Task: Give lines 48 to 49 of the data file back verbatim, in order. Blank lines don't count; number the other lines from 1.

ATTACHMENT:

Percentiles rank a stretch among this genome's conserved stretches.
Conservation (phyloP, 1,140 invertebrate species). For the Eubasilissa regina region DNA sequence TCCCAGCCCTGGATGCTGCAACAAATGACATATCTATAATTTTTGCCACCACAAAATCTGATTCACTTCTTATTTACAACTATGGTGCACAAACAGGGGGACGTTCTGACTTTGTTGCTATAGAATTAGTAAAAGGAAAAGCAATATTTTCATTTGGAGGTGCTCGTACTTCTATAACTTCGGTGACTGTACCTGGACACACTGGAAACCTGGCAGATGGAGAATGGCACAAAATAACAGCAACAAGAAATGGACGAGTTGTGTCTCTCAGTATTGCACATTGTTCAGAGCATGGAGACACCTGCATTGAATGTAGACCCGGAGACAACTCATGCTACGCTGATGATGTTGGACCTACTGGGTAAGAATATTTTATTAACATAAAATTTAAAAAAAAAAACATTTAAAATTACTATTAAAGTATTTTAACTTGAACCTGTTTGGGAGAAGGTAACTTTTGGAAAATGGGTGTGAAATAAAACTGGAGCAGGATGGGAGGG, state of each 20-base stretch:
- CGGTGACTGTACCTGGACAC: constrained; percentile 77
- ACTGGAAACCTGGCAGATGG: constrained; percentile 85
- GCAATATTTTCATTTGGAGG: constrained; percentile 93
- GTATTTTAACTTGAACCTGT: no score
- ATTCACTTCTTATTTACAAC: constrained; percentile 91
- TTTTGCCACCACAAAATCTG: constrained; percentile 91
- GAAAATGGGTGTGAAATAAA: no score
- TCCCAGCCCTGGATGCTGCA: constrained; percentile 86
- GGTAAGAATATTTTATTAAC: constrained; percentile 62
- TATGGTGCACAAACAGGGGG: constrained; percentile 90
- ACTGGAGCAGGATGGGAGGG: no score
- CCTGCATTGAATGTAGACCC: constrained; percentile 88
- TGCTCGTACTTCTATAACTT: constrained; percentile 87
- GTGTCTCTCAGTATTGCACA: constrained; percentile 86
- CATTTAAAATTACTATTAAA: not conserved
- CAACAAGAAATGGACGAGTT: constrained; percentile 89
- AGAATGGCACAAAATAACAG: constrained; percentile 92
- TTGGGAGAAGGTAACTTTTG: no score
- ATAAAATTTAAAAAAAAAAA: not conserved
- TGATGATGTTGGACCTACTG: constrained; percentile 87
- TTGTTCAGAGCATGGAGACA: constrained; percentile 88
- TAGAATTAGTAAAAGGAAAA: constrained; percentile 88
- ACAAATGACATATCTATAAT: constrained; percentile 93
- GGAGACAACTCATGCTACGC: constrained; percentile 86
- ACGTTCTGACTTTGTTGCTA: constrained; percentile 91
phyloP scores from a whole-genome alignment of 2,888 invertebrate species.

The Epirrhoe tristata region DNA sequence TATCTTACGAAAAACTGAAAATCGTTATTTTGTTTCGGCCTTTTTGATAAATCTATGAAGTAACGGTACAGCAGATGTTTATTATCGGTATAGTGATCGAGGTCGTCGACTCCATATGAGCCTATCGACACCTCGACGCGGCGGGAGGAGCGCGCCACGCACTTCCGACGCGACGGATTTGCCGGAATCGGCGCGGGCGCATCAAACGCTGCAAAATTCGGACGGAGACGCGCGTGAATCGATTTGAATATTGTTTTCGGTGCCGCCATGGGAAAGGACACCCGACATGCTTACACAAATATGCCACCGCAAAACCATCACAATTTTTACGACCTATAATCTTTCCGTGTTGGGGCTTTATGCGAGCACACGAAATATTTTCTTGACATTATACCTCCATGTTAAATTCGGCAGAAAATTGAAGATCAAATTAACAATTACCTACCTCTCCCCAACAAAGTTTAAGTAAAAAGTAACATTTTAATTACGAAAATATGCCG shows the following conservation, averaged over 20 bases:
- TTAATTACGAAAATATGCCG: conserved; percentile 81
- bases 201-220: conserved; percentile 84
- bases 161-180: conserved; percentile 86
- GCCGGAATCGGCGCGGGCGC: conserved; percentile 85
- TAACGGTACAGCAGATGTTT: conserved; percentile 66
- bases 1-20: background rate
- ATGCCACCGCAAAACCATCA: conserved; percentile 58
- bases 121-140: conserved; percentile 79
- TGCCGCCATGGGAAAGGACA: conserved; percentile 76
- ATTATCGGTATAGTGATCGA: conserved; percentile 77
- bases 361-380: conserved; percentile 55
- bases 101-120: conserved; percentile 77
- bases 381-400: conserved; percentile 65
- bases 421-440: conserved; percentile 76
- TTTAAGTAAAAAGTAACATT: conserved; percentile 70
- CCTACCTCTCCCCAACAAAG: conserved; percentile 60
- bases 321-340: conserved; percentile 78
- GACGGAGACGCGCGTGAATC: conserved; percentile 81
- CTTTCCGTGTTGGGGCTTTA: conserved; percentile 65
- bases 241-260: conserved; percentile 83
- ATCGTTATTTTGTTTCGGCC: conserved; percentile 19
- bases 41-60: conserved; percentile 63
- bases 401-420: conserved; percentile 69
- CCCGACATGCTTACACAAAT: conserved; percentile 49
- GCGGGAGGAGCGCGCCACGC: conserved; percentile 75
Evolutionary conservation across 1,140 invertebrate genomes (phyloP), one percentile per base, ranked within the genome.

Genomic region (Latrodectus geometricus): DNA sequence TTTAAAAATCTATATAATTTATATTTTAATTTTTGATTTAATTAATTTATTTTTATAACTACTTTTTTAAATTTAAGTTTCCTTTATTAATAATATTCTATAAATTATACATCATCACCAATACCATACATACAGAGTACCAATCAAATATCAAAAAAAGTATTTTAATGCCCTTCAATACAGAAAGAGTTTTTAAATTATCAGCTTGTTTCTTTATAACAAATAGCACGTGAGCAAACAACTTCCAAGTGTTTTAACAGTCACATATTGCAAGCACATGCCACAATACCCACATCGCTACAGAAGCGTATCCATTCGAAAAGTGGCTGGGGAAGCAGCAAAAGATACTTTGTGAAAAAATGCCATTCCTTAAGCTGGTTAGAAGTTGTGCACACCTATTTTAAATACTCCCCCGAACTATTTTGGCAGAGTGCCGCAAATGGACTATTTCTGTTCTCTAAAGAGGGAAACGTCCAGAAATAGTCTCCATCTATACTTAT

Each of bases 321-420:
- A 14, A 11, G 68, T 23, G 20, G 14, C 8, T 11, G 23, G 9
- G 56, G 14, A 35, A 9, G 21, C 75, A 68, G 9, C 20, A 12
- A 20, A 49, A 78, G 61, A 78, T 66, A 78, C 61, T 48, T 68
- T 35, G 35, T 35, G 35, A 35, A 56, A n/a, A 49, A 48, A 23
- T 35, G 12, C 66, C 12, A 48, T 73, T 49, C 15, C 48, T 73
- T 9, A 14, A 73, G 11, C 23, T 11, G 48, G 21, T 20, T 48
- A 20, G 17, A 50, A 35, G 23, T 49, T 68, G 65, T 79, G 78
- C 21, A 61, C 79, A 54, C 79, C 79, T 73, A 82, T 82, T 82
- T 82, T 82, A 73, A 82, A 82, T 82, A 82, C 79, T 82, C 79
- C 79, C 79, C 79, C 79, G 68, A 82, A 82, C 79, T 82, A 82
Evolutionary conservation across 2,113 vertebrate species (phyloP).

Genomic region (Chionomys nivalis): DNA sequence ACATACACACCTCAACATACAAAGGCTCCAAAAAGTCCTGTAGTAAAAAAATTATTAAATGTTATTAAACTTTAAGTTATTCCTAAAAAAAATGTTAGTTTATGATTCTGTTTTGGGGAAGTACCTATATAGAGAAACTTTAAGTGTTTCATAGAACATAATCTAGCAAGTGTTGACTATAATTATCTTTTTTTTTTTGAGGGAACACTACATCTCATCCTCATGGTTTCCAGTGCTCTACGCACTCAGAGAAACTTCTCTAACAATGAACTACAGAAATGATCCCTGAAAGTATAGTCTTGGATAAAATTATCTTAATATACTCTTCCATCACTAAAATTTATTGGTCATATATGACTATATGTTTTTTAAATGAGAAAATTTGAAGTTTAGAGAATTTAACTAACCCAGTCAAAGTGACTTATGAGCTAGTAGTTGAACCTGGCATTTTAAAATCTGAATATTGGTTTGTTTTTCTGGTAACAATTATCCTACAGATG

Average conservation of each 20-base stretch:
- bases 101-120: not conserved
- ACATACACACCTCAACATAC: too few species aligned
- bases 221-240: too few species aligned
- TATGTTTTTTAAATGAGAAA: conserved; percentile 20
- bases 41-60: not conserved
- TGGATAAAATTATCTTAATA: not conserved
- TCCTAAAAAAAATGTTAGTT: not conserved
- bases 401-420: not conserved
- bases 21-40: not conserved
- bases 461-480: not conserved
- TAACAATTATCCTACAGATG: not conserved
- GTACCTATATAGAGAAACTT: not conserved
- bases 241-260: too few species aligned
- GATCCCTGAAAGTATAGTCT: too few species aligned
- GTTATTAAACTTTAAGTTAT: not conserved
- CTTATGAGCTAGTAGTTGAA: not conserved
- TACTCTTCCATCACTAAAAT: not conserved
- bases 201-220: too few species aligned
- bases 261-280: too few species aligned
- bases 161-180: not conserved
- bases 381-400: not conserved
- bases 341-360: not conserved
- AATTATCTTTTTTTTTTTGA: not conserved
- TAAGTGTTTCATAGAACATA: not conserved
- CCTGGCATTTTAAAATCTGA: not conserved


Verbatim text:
- CTTTCCGTGTTGGGGCTTTA: conserved; percentile 65
- bases 241-260: conserved; percentile 83